Dorothy and I are frequently asked if the stories in our book are scary. By and large, we have pretty tame ghosts in Montgomery County: Lily who leaves the scent of lilacs and lip prints, Nanny who helped rock the babies, and Boo who was a playmate for the children of the house; these are just some of the friendly spirits that haunt the County. But there are a few stories that are scary. The Headless Horseman of Game Preserve Road is one such spirit.
Today, the Horseman haunts the stretch of track by the railroad bridge across Game Preserve Road. The ghost presumably predates the bridge, and the railroad, as it is attributed to a Civil War soldier who met an unfortunate end. (The Metropolitan Branch of the B & O Railroad didn’t come through Montgomery County until 1873.) He is also one of the few ghosts with a long, documented history. And so, while I won’t take the time here to tell you all the things that have happened on that unfortunate stretch of track (you can read the book for that), I will excerpt the 1876 article from the Montgomery Sentinel that first introduce me to this fearsome spirit:
The people in the neighborhood of Clopper’s Mill in this county have been very much excited for several weeks past by a mysterious occurrence which transpires nightly about 9½ o’clock upon the railroad bridge over Big Seneca Creek. It is reported by those who have witnessed the strange scene that about the hour named a lantern which is upon a post planted at the bridge is suddenly darkened, the light being entirely shut off and a flame like a flash of lightening shoots straight up into the air while another of a similar character flashes directly across the bridge.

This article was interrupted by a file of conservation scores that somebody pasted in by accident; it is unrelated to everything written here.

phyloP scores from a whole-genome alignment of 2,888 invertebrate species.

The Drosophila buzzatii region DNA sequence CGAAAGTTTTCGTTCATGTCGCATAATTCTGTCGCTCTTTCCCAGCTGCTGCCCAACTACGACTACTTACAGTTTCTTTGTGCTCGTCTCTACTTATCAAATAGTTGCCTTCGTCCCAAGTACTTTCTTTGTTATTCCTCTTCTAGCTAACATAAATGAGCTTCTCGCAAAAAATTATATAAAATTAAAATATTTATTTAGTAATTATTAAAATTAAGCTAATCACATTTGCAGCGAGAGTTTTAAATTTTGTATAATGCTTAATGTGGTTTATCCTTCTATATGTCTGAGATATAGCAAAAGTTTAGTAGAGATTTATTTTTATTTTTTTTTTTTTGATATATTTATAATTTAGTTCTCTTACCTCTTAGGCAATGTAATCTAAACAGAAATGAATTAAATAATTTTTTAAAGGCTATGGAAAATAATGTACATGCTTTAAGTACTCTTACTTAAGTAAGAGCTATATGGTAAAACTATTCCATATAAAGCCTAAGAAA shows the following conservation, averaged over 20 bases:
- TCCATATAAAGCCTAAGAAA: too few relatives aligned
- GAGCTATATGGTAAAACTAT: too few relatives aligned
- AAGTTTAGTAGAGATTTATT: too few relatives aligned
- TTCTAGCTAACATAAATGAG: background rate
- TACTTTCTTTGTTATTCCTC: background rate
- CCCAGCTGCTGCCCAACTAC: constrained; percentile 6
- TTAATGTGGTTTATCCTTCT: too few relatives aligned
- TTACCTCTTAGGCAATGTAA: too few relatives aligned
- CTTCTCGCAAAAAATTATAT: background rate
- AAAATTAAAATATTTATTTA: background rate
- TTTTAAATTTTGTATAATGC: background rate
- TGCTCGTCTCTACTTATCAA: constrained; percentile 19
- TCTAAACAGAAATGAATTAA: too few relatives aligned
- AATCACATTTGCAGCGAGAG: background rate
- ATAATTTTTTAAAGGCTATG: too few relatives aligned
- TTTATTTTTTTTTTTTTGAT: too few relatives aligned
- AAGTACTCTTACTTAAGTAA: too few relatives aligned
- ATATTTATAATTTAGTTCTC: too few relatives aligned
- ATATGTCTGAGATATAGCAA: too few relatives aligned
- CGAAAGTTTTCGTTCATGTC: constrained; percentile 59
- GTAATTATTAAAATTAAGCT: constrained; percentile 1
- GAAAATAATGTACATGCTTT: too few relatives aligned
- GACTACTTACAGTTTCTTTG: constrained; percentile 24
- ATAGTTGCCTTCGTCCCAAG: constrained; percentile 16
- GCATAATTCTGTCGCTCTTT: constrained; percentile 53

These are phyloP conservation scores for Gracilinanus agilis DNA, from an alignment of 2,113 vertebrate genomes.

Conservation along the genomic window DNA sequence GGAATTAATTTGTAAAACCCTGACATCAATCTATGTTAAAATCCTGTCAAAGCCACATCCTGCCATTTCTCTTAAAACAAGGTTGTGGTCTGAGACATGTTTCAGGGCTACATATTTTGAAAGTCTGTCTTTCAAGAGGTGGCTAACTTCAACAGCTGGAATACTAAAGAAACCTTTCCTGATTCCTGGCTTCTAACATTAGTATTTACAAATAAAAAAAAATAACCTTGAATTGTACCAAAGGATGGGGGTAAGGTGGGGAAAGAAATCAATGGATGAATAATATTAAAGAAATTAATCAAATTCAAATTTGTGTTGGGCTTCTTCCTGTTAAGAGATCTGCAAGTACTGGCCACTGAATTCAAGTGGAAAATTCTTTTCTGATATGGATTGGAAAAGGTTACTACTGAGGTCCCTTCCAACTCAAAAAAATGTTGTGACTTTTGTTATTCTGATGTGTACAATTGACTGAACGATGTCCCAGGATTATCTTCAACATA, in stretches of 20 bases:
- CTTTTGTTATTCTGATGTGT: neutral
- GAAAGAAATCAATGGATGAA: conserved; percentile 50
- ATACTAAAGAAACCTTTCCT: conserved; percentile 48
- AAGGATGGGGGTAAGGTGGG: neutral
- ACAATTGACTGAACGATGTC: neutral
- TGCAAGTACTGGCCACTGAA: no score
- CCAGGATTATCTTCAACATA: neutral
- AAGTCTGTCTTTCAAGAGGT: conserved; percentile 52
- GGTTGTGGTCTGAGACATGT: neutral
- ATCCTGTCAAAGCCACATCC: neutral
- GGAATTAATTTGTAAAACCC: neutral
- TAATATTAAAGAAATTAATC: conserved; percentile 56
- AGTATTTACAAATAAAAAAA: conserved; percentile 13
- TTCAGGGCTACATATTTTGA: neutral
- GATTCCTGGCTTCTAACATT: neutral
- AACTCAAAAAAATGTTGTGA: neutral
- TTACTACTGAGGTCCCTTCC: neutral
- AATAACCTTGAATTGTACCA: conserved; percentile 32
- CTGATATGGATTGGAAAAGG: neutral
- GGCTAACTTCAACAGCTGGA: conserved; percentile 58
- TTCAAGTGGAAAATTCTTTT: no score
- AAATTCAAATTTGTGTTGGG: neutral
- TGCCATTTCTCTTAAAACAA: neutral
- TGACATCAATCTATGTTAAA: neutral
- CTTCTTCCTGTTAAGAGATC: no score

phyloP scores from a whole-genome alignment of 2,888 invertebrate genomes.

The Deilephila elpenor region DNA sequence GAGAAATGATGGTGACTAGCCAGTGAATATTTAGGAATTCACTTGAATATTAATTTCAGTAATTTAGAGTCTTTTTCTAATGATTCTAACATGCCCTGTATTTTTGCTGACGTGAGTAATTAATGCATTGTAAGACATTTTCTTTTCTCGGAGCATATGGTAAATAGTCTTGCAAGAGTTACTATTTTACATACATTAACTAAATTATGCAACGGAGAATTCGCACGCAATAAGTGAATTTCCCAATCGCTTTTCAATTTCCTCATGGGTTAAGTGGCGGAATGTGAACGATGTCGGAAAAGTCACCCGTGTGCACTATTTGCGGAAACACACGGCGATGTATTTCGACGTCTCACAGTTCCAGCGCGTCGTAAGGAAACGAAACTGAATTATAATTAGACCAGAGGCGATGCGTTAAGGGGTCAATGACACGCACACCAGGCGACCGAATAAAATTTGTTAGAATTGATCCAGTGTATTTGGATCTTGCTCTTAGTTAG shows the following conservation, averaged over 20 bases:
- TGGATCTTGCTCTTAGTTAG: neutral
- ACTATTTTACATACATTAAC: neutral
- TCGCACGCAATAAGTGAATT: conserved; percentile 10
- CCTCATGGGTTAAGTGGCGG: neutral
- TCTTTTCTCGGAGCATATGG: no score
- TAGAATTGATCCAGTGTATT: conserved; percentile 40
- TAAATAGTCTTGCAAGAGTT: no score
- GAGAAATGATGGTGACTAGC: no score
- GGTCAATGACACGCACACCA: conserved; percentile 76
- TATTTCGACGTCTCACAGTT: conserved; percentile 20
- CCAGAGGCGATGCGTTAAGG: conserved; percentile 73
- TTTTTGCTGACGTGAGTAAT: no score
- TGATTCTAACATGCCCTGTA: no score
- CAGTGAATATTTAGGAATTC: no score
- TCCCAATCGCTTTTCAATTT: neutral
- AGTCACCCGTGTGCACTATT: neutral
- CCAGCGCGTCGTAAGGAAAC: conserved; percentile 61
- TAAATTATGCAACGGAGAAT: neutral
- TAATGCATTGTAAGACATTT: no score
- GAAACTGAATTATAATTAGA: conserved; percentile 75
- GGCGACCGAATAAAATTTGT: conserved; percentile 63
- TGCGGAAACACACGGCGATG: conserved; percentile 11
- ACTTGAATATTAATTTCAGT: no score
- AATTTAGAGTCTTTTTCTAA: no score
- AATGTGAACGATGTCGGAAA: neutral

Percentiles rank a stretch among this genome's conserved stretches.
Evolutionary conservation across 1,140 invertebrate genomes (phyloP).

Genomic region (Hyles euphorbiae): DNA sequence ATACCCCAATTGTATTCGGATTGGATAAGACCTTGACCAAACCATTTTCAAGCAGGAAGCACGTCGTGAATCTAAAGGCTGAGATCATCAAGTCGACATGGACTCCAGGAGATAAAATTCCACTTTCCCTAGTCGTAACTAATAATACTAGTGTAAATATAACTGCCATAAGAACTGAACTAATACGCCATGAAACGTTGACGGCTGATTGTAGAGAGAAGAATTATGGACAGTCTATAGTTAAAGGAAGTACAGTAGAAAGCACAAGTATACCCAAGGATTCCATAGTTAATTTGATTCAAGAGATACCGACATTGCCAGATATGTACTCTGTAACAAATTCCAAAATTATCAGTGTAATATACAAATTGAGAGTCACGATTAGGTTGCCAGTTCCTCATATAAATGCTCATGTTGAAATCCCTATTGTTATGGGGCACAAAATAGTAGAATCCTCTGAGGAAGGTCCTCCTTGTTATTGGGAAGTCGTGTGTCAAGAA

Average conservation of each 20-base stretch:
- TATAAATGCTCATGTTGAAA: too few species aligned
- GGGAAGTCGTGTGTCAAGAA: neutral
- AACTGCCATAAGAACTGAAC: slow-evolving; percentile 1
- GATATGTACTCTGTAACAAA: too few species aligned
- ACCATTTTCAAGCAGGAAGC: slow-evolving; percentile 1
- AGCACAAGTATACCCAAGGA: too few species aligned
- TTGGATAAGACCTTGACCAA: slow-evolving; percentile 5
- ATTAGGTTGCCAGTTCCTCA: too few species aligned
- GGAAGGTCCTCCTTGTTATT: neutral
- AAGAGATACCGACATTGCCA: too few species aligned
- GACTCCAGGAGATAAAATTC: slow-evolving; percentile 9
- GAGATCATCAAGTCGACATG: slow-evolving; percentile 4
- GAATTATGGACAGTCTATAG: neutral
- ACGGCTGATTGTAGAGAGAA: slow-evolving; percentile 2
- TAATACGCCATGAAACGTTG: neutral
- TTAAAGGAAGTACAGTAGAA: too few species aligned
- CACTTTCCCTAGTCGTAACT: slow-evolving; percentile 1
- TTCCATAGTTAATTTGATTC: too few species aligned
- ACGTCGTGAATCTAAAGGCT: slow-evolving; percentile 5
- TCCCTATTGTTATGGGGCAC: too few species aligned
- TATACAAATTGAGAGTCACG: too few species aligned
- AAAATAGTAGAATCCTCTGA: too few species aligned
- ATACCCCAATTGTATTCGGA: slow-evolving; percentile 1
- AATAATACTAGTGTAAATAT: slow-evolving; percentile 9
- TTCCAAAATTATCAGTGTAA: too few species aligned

We have not witnessed it as we know not whether it ‘be a spirit of health or goblin damned’ and do not care to trust yourself in the presence of such ‘questionable shapes’ but you who are not afraid of ghosts would doubtless be repaid for a visit to it. We hope that a solution of this affair will soon be discovered and a cause of terror be removed from the superstitions of that vicinity.
Postscript: Reader and local historian Jack Toomey sent more clarification regarding the viaduct seen in the picture above:
The photo used in the story is the viaduct or tunnel that allows Game Preserve Road to pass under the railroad tracks. It is not a “bridge”.
The bridge that is referred to in the Sentinel story was a long rickety wooden bridge that allowed the railroad to pass over the Seneca Creek valley. It was later replaced by a steel bridge and finally a viaduct that exists today. The foundations of the earlier bridges can be found in the woods along the creek.